「 Oh, I see. Jii-chan and I have different ways of thinking and different standards, is that it? 」
「 Of course. I lived for much longer than you are now 」
「 Furthermore, I’ve seen the atmosphere of various ages. I’ve experienced the change in times 」
Then, he looked at Misuzu and the girls.
「 At least, the women of Japan are much more beautiful than before. Their legs have become longer, torso shorter, and their faces are much more adorable. From what I heard, it’s caused by sitting on chairs much more often and changing their eating habits 」
「 Yes. The culture of sitting on one’s knees will bring your kneecaps forward. Therefore, we don’t do that sitting unless we’re in our traditional dance training 」
「 It is said that Japanese people’s jaws have become smaller since they no longer have to chew hard things. I’ve heard that some children don’t grow wisdom teeth 」
「 Japanese people’s constitution has changed for the past 50 years 」
「 Yes, Grandfather. Before; a piece of cloth is enough to make a Yukata for one person but nowadays, everyone has a good constitution that one measure isn’t enough 」
「 Oh, I think I should sew Danna-sama’s Yukata 」
Misuzu looked at me.
「 It’s already past the time to wear Yukata 」
It’s going to be the winter season soon.
「 Then, I’ll prepare one for next year 」
「 I would lose to Ruri-tan and Mana-chan in cooking so I’ll try sewing instead 」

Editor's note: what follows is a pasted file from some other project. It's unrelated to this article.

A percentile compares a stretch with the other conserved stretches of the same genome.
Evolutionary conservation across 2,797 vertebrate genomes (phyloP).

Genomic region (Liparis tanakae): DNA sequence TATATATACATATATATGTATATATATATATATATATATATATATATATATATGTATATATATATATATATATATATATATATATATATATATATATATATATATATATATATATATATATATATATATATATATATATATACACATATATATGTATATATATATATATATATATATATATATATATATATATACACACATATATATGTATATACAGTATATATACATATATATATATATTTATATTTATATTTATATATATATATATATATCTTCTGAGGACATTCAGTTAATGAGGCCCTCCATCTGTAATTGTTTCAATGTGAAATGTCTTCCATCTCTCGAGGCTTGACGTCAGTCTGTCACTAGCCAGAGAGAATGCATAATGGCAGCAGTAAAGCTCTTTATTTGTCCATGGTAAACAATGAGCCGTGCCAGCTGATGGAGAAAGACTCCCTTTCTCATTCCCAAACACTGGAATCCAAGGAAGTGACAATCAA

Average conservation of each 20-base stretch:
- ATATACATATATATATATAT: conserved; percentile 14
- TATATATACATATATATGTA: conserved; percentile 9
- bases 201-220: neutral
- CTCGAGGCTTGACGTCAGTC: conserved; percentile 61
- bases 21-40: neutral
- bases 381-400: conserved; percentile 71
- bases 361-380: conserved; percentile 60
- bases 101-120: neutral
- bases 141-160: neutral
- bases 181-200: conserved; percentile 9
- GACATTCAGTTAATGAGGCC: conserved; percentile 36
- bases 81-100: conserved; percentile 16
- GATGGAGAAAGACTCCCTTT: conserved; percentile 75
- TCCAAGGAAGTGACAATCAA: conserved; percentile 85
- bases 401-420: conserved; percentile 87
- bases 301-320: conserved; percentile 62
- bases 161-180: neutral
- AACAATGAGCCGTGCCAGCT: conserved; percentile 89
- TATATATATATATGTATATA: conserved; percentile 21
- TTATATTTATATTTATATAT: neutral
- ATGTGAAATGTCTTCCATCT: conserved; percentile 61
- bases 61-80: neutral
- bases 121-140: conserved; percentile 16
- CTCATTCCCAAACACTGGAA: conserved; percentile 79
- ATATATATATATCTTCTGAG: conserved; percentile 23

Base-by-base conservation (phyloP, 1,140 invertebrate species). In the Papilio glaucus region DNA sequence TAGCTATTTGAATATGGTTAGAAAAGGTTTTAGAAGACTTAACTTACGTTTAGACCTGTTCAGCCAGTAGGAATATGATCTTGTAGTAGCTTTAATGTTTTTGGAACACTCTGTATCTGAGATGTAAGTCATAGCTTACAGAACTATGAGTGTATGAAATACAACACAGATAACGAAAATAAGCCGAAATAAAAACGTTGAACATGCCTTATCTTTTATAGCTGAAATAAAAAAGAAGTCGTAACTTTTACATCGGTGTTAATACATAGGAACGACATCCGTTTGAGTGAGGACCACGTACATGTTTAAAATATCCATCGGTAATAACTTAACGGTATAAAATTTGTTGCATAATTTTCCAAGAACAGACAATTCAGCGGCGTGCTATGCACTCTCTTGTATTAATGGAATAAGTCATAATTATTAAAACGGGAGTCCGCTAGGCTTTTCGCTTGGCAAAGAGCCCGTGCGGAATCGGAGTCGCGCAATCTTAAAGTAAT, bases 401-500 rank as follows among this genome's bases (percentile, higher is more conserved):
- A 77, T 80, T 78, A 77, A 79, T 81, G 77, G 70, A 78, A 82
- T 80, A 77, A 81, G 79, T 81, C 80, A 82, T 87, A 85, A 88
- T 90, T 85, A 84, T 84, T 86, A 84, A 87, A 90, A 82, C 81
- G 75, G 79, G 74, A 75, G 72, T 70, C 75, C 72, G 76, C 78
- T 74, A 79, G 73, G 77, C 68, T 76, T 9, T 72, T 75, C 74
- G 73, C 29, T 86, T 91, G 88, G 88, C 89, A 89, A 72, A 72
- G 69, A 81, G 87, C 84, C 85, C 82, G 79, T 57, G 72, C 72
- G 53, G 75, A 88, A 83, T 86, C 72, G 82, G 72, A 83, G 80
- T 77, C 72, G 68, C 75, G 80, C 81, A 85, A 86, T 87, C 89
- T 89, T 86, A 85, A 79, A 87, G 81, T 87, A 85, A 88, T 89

「 Oh? Winter’s nearby so why don’t you try knitting? 」
「 Knitting’s already starting to boom 」
Misuzu smiles wryly.
「 Everyone’s researching to make mufflers and sweaters for Danna-sama 」
「 Nagisa-oneesama’s teaching us 」
「 Therefore, I would go for Yukata since there are fewer rivals 」
Not many of them knit kimono.
「 Then, I will try learning leathercraft and dressmaking 」
Ruriko says with energy.
「 Geez, you’re well-loved, aren’t you? 」
Jii-chan looked at me in amazement.
「 By the way, I have a question for you 」
「 What is it Jii-chan? 」
「 Imagine a man who disagrees with your views. What will you do? 」
「 If they’re not causing harm to my family or me, then I’ll just leave them alone 」
「 Have you thought of changing their opinion? 」
「 No. After all, they won’t change their opinions because I told them to. I don’t think that I’d want to make contact with people like them. It’ll only involve a lot of trouble. I’m okay if it’s just me but not if my family’s involved 」
「 Hmm, I see 」
Jii-chan looked into my eyes.
「 Then, what if that man who has a different opinion than you wants to cause your family harm? 」
「 I won’t stay silent 」
「 I’ll use any method I can to keep him away from meddling with me 」
Torii-san stares at me.
「 You mean using violent means? 」
「 Isn’t that obvious? Talking to them will make no progress and my family will still be in danger. If I see people as my enemy, then I will quickly take them down 」
「 That does include killing them? 」
「 Naturally. Anyone dangerous to our family will continue as a threat by staying alive. If they can’t quiet down without killing them, then there’s no hesitation 」
「 I find that resolute character of yours amazing. You have no sentiment when it comes to enemies 」
「 After all, I have no time for them. I’m not naive to think that you can resolve everything by talking 」
「 So, what do you think of that? 」
Jii-chan asks Torii-san.